Pedantically, there are an equal number of true and false statements (both infinite). Given any one maximum length of statements, there are only finitely many true statements and many more (still finite) false statements.

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This reminds me of Mr. Rogers' "Freddish," or his specific way of talking to children. One of his principles was this exact point: only phrase things in the positive. Thus, rather than saying, "Don't cross the street by yourself," word it more like, "Ask an adult before crossing the street." There were several other components to Freddish, like emphasizing the benefits of listening to adults and praising the child for their compliance, but "phrasing things in the positive" was the one that stuck the most in my mind, and is the most germane to this discussion.

 

(I think I've also heard something similar regarding e.g. warning signs, that positive statements like "Stay away from the wires" are more effective than negative statements, like "Don't touch the wires," because your brain basically ignores the negative part of it. "*mumble mumble* touch the wires? Don't mind if I do!")

[-]Ben2mo20

The wires one immediately sounds very plausible. I think its because "stay away from the wires" gives me a clear instruction I can immediately start following. "Don't touch the wires" instead gets logged away as something I will hopefully remember if I start thinking about the wires again.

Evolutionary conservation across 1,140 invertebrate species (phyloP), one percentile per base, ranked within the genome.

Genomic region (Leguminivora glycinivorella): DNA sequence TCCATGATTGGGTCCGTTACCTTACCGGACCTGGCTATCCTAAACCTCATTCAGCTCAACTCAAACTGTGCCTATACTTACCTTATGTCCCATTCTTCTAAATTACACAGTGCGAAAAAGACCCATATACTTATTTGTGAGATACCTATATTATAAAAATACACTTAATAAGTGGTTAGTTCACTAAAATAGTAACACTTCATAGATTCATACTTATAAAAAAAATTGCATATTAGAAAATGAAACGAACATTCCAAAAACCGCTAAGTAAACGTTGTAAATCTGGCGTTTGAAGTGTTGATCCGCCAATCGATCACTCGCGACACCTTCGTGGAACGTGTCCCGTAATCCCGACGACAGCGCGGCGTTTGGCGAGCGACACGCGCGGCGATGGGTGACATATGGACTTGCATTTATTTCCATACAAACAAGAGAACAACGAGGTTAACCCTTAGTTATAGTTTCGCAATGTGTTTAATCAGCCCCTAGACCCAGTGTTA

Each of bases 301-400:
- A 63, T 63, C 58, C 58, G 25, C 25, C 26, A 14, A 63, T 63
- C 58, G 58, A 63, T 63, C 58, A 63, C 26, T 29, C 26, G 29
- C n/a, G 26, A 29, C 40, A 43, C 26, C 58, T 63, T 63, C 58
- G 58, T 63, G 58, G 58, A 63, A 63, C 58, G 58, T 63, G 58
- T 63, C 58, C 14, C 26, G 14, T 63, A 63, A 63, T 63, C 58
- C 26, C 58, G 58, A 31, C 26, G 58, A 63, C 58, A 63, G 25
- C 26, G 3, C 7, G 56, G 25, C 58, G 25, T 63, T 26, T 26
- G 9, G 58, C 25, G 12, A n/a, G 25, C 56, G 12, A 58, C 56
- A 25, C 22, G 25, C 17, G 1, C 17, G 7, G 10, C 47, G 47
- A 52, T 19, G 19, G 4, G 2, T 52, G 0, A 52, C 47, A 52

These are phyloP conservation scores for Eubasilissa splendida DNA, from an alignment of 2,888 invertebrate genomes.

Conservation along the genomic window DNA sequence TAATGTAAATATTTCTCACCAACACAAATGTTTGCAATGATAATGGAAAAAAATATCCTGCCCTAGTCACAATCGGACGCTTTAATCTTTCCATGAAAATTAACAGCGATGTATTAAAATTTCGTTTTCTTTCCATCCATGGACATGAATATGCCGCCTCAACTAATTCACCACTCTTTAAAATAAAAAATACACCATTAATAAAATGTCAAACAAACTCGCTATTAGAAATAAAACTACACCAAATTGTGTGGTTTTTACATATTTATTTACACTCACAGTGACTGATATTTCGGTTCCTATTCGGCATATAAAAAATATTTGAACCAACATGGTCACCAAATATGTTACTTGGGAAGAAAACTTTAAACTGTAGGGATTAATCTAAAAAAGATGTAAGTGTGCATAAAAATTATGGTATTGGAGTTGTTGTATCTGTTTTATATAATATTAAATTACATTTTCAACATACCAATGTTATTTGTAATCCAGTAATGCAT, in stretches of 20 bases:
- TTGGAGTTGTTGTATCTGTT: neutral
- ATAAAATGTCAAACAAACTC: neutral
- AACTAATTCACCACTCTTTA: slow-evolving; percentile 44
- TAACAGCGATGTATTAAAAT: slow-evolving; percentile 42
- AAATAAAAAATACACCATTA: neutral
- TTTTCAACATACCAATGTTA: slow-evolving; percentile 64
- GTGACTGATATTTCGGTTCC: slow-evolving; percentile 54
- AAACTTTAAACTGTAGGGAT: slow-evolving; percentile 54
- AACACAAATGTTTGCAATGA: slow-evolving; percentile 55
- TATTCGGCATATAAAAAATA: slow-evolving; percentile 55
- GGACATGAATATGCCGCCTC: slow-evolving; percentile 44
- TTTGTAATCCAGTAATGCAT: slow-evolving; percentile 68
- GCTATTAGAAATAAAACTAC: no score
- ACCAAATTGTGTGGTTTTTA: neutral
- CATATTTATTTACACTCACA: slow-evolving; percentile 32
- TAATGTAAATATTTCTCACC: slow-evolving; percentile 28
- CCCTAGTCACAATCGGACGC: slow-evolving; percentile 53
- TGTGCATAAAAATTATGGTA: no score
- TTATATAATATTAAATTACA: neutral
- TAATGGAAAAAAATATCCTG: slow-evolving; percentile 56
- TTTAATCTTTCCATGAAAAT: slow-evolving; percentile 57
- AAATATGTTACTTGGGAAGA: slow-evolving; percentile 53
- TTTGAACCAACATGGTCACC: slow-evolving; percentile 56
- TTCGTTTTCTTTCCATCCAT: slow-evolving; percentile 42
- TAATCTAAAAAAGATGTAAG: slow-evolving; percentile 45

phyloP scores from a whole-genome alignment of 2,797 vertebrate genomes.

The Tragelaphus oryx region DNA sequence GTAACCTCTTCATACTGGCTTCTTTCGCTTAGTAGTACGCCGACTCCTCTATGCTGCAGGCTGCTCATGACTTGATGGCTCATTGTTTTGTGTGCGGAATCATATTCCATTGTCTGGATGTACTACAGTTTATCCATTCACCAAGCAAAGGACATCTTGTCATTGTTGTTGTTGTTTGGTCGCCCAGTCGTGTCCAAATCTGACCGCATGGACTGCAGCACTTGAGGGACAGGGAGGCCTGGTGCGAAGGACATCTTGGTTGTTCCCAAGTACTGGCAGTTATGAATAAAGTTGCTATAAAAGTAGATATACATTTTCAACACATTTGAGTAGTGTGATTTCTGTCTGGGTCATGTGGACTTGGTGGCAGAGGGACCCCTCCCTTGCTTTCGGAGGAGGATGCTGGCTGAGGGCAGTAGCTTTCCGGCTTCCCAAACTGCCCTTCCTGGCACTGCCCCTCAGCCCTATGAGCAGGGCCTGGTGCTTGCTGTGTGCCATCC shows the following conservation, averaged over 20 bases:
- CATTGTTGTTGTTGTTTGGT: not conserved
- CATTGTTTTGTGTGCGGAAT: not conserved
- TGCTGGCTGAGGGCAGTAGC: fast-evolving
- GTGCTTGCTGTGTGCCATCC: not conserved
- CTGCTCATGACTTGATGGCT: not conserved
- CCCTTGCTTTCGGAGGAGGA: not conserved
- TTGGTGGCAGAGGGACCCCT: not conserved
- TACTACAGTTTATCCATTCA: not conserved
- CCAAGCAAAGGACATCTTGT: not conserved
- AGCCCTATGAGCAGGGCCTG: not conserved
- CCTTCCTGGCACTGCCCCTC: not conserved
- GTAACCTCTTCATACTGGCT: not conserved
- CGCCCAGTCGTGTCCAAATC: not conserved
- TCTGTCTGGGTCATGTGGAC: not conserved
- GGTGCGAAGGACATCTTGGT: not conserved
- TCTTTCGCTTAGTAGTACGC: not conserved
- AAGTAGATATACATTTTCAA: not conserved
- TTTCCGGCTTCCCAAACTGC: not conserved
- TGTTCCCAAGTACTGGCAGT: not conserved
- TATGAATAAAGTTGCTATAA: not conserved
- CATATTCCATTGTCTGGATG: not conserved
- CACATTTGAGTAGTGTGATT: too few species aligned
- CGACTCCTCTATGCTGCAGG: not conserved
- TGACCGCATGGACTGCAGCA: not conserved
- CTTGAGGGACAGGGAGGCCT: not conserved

There seems to be a body of evidence supporting the idea that positive statements require less cognitive load to process than negative statements. These are a couple of examples I could pull up:

https://doi.org/10.1037/mac0000057

https://link.springer.com/article/10.1007/s10979-007-9103-y

I remember in a Tali Sharot talk, sorry I can't remember the specific one, where she noted it was easier to get people to press a button at the right time when an incentive is offered than it is to dissuade people from pressing a button with a penalty. Which broadly seems corroborated by Skinnerian "Schedules of Reinforcement" research.

[-]dkl92mo10

positive statements like "Stay away from the wires" are more effective than negative statements, like "Don't touch the wires," because your brain basically ignores the negative part of it. "*mumble mumble* touch the wires? Don't mind if I do!"

That's what I was going for with

When reading or hearing a negation used in language, you must first process the positive form it contains to understand the entire statement. For example, to understand "the sky is not green", you must first understand "the sky is green", then negate it. Usually, this happens quickly and subconsciously, but it can harmfully slow down or weaken understanding by making you first consider a false idea.